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In 1990, the Perth Mint unveiled its inaugural silver bullion series, the Australian Kookaburra. Now celebrating its 30th anniversary in 2020, while the series has undergone many changes in its rich history, its allure remains constant.
In 1990, the Perth Mint unveiled its inaugural silver bullion series, the Australian Kookaburra. Collectors immediately took to this new series thanks in large part to its famous and beloved subject, the kookaburra. Fittingly, the bird is perhaps best for a children’s song that borrows the its name, as the bird is also known for its beautiful songs. Now celebrating its 30th anniversary in 2020, the series continues to enamor collectors young and old. Although the series has undergone many changes in its rich history, this allure remains constant.
The series was first struck in .999 fine silver. It remained so until 2018, when the Perth Mint increased the purity to .9999 fine, the proverbial ‘gold standard’ of purity for silver bullion coins. This allowed the series to match the purity of the famous Canadian Maple Leaf issued annually by the Royal Canadian Mint.
Throughout its three-decade run, the Kookaburra coin has borne a unique reverse design every year. Iconic designer Stuart Devlin created the first every kookaburra reverse, which shows the bird perched on a tree stump. Some of the other noteworthy designs in the series include the 1994 edition, which was the first ever to include two kookaburras, the 1996 edition, which was the first ever to show the bird in flight, the 2002, which showed the bird against a backdrop of a map of Australia, and the 2016 piece, which showed the bird on a fence post rather than in a completely natural setting.
The series went through one of its most significant changes in 2008. That was the first Silver Kookaburra issue to include the “P” mint mark of the Perth Mint. The mint mark has been appearing on coins in the series ever since. Thanks in large part due to its close association with this series, that mint mark is currently recognized as a sign of quality among collectors throughout the world even when it appears on other series.
The obverse of the series has also evolved over time. Like other Australian coinage, each issue features a portrait of the country’s head of state. Since the inception of the series, that has been Queen Elizabeth II. Although the monarch has not changed, three different portraits of her have featured on the series.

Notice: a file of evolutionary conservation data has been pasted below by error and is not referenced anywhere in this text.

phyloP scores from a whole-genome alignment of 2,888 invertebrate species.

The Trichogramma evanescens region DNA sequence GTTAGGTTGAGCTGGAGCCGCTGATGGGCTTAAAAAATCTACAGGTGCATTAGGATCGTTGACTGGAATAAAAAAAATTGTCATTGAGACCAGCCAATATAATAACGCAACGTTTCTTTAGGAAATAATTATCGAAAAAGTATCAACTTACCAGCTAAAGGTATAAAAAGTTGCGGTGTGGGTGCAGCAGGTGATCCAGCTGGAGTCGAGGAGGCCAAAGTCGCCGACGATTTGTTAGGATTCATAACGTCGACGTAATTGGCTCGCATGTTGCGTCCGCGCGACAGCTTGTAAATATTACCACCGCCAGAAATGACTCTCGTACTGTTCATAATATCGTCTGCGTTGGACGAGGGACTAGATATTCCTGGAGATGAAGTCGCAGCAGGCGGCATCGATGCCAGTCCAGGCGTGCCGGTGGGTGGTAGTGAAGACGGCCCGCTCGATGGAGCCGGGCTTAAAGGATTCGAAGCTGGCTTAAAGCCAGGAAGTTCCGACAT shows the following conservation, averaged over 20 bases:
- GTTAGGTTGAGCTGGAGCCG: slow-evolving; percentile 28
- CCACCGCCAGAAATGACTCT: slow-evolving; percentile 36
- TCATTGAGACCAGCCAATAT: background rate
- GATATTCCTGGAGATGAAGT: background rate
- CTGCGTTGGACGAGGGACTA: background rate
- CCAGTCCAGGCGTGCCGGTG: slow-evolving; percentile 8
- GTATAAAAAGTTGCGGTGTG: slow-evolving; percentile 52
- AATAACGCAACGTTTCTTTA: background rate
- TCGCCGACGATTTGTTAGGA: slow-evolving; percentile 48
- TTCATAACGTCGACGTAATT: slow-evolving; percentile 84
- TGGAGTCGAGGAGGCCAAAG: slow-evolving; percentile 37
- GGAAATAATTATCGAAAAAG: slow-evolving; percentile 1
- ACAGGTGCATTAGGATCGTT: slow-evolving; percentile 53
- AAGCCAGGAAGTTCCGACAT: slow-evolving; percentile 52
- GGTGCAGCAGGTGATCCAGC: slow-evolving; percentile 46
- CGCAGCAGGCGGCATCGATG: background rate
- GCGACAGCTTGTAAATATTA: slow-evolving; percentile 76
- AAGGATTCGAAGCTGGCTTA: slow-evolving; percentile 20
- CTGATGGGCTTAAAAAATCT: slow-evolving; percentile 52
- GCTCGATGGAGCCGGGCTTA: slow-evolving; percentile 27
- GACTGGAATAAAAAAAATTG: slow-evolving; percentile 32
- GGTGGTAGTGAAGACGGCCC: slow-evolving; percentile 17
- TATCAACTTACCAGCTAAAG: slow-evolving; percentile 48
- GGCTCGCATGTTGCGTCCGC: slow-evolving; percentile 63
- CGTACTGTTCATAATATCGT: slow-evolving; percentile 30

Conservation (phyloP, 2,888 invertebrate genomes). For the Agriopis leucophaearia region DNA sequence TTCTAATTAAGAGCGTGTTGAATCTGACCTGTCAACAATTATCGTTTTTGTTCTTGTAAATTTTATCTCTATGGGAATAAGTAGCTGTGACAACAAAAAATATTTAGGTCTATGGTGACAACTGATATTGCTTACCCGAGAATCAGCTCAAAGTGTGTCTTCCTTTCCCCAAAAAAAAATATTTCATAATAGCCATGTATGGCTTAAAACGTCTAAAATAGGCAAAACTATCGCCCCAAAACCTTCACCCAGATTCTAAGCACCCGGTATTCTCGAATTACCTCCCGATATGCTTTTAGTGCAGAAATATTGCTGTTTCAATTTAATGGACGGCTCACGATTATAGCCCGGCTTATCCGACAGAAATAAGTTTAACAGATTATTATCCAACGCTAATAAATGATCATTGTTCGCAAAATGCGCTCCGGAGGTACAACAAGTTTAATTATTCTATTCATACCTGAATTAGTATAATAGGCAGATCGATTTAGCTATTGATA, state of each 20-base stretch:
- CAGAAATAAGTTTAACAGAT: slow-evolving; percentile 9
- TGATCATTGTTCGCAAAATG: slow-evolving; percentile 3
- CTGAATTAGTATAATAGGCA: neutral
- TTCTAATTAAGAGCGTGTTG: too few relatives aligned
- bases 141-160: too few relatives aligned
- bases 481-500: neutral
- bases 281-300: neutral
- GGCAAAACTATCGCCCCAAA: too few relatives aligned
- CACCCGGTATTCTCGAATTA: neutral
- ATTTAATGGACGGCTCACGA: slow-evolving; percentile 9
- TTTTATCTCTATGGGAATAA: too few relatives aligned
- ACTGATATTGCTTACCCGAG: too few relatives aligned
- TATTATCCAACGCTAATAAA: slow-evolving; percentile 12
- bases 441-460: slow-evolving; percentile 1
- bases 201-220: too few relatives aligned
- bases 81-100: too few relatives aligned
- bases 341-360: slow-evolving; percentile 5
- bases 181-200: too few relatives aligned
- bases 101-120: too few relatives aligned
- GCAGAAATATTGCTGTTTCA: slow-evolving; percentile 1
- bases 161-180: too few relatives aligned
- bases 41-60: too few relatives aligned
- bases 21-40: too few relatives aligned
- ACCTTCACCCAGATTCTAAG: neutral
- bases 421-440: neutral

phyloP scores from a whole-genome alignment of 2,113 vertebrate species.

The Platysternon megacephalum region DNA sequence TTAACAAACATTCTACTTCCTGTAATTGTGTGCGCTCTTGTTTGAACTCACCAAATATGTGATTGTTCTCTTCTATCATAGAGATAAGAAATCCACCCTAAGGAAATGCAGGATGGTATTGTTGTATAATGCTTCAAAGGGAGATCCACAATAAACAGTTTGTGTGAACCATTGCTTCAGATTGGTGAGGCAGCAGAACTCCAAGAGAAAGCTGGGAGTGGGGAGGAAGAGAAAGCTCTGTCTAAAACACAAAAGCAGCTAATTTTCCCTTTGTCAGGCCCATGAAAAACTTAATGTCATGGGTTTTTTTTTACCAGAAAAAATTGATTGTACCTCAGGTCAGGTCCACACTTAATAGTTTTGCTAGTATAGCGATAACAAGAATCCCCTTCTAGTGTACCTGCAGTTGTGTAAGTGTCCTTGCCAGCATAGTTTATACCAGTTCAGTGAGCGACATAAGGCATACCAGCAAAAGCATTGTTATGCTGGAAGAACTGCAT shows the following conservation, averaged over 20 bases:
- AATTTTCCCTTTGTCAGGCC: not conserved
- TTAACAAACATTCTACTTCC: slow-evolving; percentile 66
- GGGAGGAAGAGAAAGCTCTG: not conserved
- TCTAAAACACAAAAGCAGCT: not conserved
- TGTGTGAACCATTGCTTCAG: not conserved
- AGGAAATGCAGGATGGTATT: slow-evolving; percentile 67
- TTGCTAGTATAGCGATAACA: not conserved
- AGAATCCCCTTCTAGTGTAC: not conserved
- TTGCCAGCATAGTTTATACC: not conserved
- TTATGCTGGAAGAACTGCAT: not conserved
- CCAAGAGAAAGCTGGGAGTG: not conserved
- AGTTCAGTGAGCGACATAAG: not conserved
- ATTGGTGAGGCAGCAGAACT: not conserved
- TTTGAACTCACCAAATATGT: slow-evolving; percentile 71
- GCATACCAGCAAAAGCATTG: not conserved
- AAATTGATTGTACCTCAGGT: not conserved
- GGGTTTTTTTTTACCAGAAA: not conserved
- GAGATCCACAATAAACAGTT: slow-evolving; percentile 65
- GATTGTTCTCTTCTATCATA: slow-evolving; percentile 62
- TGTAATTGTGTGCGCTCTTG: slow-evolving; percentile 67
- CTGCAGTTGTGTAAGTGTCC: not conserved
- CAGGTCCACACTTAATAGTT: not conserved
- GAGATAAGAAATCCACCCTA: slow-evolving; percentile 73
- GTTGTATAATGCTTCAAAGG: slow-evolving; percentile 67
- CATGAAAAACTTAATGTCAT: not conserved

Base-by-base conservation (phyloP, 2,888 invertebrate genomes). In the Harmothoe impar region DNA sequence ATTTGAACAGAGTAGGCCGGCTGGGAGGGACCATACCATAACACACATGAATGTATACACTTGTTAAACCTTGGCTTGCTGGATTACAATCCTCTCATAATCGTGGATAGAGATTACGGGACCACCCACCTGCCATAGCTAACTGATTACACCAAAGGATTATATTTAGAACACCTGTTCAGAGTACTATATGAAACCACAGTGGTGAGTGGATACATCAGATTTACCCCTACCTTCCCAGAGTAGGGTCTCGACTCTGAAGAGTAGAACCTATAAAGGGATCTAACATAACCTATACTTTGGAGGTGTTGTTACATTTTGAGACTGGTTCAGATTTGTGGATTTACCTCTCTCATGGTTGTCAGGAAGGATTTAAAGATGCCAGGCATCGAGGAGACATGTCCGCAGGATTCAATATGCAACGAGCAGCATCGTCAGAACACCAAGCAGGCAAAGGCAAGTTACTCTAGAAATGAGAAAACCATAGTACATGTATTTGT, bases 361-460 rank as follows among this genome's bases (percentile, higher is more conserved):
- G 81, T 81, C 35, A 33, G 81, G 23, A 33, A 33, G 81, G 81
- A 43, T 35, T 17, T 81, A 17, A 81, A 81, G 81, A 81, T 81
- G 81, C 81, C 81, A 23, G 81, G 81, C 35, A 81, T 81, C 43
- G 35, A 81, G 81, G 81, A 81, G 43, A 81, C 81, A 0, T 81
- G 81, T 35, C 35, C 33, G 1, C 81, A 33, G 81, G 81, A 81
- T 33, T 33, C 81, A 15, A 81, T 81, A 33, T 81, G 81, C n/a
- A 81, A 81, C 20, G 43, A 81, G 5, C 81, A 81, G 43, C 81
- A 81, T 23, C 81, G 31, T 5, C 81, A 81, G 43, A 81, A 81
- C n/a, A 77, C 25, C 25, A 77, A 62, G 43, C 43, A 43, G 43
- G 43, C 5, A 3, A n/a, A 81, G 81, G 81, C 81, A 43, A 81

The series began with Raphael Maklouf’s right-side portrait of the monarch wearing earrings, a necklace, and her Royal Diamond Diadem. The monarch is middle aged in the portrait.
In 1999, the obverse design changed to Ian Rank-Broadley’s portrait of the monarch wearing a tiara. She was considerably older in that image.
The 2019 edition also introduced a rim frame around the portrait. Twenty years later, a design by Jody Clark replaced Rank-Broadley’s famous design. Clark’s design departed from the tradition of previous portraits of the monarch by showing her down to her shoulders. It also brought back the Royal Diamond Diadem, the same crown as Maklouf used.
In 2020, the beloved series is marking its 30th anniversary with a special edition. As with each of the previous thirty issues, this one features a new design on the reverse. What sets is apart is that this year’s coin has two kookaburra designs. The original kookaburra design by Stuart Devlin features on the obverse. That design is a bit smaller than it otherwise would be to provide space at the top of this face for Clark’s portrait of Queen Elizabeth II, which is included at the top. The anniversary dates, “1990” and “2020,” are also inscribed on this face.
Today, the Silver Kookaburra are issued in 1 oz, 2 oz, 10 oz, and kg sizes. 1 oz coins have a strict mintage cap, while larger sizes are mined to meet demand. For most of its history, the mintage cap of the 1 oz piece was set at 300,000 pieces, though in 2011 that cap rose to half a million. In many cases, though, actual mintages have been much lower.
For thirty years, the Silver Kookaburra series has brought one of the world’s most beautiful creatures to collectors throughout the world. Its stunning one year only designs have collectors eagerly anticipating each new release year in and year it. The 2020 edition will undoubtedly be among the most popular in the history of the series thanks to the significance of the date, the beauty of the new design, and the fact that it includes the bonus of the original kookaburra design as well. Unfortunately, collectors who wait to order risk missing out on this extraordinary piece of numismatic history.
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||Sean McConeghy is a freelance writer and network marketer living in Roatan, Honduras. He originally hails from New York and specializes in writing about numismatics, real estate, and politics.|